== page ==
But to the eyewitness disciples that original Easter, their morning was punctuated first by a period. They thought Jesus was dead, gone, buried, period. End of story. Their expectations of Him as their Messiah were disappointed. They were overwhelmed with dejection, grief and sorrow. Then the women arrive and tell what seems an unbelievable or even a crazy tale. His tomb is empty? A question mark at this point is more distressing than a period. A ? introduces doubt; it’s perplexing. Where could His body be? Who might have taken it? And why?

But thank God for angels, supernatural messengers (that requires an exclamation point)! Two angels are present to say (Luke 24:5-6) Why [?] do you look for the living among the dead? He is not here; He has risen! Remember how He told you, while He was still with you in Galilee: “The Son of Man must be delivered into the hands of sinful men, be crucified and on the third day be raised again.’ [?] The angels ask them a question, but they also expect them to remember what Jesus had said to them, repeatedly. OK, now they remember—thanks for reminding us! Even so, Peter and John (John 20:8) race to the tomb to see for themselves. Later that evening, the resurrected Jesus appears to the others. As is common with many folks, the disciples only believe when they can see for themselves. (Joe LoMusio, as quoted by Chuck Swindoll in The Tale of the Tardy Oxcart, Word Publishing, 1998, pp.171-172}.

By the end of Easter Day, the periods are gone. The question marks have been satisfactorily resolved. As our readings today attest, there remain, instead, several massive exclamation points! Alleluia, He is Risen! The Lord is risen indeed! Alleluia!

St. Luke, in Acts 10:34-43, wants us to know that one reason for an exclamation point was that Jesus’ death on the Cross—followed by His resurrection–had opened the way for Gentiles, like ourselves, to gain entrance into God’s Kingdom. As we have often noted, ethnic divisions were deeply ingrained in the Jews and others in 1st century Israel. For them, there were only two categories: Jews (the chosen people) and Gentiles (everyone else). Knowing this, Peter is surprised to be summoned to the home of the Roman centurion, Cornelius (who commanded and led over 600 soldiers). His household already knew about and believed in Jesus. Peter enters his home and announces: (v.34) I now realize how true it is that God does not show favoritism but accepts men [and women] from every nation who fear Him and do what is right.

His sermon from verses 36-43 is truly a great summary of the entire Gospel. In short, he says Jesus lived and walked among us, preaching, teaching, healing, and doing miracles; He died on the Cross for our sins;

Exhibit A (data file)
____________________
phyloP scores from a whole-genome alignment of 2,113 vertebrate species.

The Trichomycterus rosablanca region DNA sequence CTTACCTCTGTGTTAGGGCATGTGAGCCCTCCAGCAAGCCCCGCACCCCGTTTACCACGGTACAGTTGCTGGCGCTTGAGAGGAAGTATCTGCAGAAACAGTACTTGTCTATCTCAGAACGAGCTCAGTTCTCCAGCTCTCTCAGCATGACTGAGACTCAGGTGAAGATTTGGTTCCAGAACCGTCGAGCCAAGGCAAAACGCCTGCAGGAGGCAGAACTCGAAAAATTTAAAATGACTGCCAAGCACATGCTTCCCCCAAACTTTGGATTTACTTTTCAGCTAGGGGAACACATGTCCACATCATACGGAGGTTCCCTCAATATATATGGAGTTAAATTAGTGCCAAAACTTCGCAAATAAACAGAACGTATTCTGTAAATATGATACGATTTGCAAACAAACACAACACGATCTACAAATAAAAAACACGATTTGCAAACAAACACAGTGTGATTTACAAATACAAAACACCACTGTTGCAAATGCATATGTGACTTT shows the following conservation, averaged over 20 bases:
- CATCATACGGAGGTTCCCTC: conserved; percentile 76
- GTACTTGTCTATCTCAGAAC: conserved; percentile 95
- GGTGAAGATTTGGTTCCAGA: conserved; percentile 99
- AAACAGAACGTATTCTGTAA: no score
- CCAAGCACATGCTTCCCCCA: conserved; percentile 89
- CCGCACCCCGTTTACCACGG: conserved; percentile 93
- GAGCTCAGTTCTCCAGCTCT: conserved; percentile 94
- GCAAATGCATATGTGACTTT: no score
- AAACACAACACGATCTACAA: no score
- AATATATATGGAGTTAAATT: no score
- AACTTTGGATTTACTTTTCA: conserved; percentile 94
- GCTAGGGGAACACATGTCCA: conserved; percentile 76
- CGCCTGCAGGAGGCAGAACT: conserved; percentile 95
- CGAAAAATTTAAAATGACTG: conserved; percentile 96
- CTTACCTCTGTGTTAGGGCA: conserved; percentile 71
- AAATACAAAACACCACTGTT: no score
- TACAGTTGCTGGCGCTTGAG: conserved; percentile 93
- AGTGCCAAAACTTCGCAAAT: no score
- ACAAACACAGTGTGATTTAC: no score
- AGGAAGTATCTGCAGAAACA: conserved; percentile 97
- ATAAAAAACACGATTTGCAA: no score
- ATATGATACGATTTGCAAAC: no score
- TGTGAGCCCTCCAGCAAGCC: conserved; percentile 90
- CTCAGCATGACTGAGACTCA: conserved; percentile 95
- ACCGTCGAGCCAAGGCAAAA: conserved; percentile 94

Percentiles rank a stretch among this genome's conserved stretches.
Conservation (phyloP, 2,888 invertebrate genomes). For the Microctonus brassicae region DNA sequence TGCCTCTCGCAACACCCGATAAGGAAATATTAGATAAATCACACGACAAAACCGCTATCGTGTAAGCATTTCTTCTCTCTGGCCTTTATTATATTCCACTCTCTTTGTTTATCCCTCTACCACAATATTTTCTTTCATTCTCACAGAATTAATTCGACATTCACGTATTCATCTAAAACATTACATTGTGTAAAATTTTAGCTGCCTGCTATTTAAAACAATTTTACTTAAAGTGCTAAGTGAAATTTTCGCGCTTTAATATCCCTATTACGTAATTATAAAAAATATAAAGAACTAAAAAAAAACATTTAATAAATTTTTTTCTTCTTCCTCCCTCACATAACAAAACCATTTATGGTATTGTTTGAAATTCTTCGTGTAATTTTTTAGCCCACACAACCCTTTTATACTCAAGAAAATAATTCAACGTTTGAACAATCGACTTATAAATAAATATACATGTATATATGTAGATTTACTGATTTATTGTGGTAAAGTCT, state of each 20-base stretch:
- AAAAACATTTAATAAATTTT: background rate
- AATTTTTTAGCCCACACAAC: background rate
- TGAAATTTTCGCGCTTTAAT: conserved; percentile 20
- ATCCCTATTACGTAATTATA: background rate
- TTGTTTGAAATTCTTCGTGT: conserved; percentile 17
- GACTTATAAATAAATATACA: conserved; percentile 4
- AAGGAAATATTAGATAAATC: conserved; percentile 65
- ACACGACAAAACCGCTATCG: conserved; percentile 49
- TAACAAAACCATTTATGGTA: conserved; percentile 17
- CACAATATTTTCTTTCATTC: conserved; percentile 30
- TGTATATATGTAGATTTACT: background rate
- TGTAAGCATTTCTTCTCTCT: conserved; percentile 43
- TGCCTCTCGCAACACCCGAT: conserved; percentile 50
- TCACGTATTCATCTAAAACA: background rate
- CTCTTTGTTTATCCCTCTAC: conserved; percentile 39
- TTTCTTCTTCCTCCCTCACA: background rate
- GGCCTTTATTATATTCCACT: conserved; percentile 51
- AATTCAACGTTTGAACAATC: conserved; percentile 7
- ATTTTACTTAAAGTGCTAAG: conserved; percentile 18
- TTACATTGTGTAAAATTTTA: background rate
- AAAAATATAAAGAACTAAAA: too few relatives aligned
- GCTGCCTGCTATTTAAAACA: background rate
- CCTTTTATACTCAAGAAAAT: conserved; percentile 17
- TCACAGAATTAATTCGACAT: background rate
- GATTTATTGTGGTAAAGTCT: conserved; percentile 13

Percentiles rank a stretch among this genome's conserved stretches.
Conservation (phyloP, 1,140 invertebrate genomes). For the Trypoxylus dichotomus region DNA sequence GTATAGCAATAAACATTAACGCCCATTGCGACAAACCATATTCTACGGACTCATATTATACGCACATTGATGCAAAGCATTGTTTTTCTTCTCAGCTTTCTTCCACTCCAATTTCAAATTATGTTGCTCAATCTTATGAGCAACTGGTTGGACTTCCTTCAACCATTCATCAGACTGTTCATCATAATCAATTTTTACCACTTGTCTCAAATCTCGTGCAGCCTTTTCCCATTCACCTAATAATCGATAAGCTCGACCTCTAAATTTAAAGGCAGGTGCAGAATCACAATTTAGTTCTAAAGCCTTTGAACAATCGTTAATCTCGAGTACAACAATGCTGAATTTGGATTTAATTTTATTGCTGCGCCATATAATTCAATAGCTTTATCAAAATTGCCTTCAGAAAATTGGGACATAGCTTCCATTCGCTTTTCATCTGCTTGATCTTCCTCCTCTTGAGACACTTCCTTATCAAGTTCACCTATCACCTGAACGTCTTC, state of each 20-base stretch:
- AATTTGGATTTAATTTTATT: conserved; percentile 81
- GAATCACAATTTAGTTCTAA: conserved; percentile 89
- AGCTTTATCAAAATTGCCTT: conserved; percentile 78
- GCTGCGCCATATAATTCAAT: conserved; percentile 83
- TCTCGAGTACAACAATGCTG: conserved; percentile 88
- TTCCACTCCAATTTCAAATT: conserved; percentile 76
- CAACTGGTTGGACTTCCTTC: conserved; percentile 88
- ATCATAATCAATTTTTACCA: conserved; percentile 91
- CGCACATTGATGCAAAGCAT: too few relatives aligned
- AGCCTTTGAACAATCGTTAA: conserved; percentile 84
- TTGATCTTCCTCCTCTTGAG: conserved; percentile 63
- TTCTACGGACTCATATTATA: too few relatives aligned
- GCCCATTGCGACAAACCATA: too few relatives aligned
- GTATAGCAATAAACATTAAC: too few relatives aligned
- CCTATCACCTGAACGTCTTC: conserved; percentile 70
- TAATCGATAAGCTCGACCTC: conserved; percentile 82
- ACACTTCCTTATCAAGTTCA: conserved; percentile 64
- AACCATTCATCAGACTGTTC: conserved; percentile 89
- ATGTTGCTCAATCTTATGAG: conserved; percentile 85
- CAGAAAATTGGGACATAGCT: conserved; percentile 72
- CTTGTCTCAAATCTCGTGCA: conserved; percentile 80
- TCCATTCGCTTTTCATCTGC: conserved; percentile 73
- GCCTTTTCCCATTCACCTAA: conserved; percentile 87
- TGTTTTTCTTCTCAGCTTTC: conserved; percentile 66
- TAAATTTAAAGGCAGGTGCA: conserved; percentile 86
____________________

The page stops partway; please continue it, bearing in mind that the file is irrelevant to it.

Then He rose again, demonstrating His power over sin and death. Following Peter’s sermon, the Holy Spirit fell on Cornelius and his “congregation.” Peter considered this to be the Gentile Pentecost, and proceeded to baptize these Roman believers into the enfant Christian Church.

Scholars tell us that Psalm 118:1-2, 14-24, was a Hillel psalm. This meant it was one of several psalms sung from memory at the Passover meal. Jesus would have sung it with the apostles after they drank the final cup of wine at their Seder supper. The psalm celebrates the victory of a reigning king who had once been looked down upon by rival nations.

Several verses are particularly meaningful when viewed in the light of the resurrection: Verse 18 reads (and prophetically, Jesus would be the speaker) I shall not die, but live, and declare the works of the Lord…He has not given Me over to death. Jesus was laid dead into a tomb; but He did not remain there as we would. Instead, He rose again, overcoming death! And, in verses 22-23 He says the stone [the Rock: Jesus] the builders rejected has become the capstone; the Lord has done this and it is marvelous in our eyes. The Jewish religious leaders rejected Jesus as the Messiah; they rejected the cornerstone. Later, Peter writes in 1 Peter 2:4 As you come to Him [Jesus], The Living Stone—rejected by men but chosen by God and precious to Him—you also, like living stones, are being built into a spiritual house…. So a 2nd exclamation point is that Jesus’ resurrection fulfilled Old Testament prophecies (from the Psalms).

Third, St. Paul exhorts us to believe (in 1 Corinthians 15:19-26) that Jesus’ resurrection is the defining moment of Christianity.

First, (vv.5-8) he catalogues who all saw Jesus following His resurrection:

1. Peter,

2. The 12 minus Judas;

3. More than 500 disciples;

4. His brother, James;

5. And Paul himself.

Scholars tell us there is more eye-witness evidence that Jesus lived after His resurrection than there is for the existence of Julius Caesar (and many other important historical persons). There are many ancient manuscripts (all in museums now) that cite Christ’s resurrection. Josh and Sean McDowell, who wrote More than a Carpenter, researched proof of the resurrection and spent more than 700 hours discovering how well validated it is.

Next, in verses 13-19, Paul asserts that our entire faith depends upon the truth of the resurrection: Verse 14 If Christ has not been raised, our preaching is useless and so is your faith. In other words, Christ’s resurrection from the dead is incontrovertibly true and forms the basis of our belief in Him. We worship a God who has the power to bring His Son back from the dead. I want a strong, powerful God like that, don’t you? We worship a God who loves us so much that He sacrificed His one and only Son to redeem us. We worship Jesus, the One and Only, the God Who—due to His self-sacrificing love for us and His obedience to His Father–was willing to suffer to cover the cost of our sins. The sinless Son of God gave up His life so we might have new life, and have it abundantly. We can connect directly with the Father because Jesus opened the way for us (As He hung on the cross, the Temple curtain—a huge thick drape of goat’s hair—was torn in two). We can anticipate being resurrected because Jesus opened the way for us. And, when He comes again in glory to judge the living and the dead, He will destroy death…Praise God!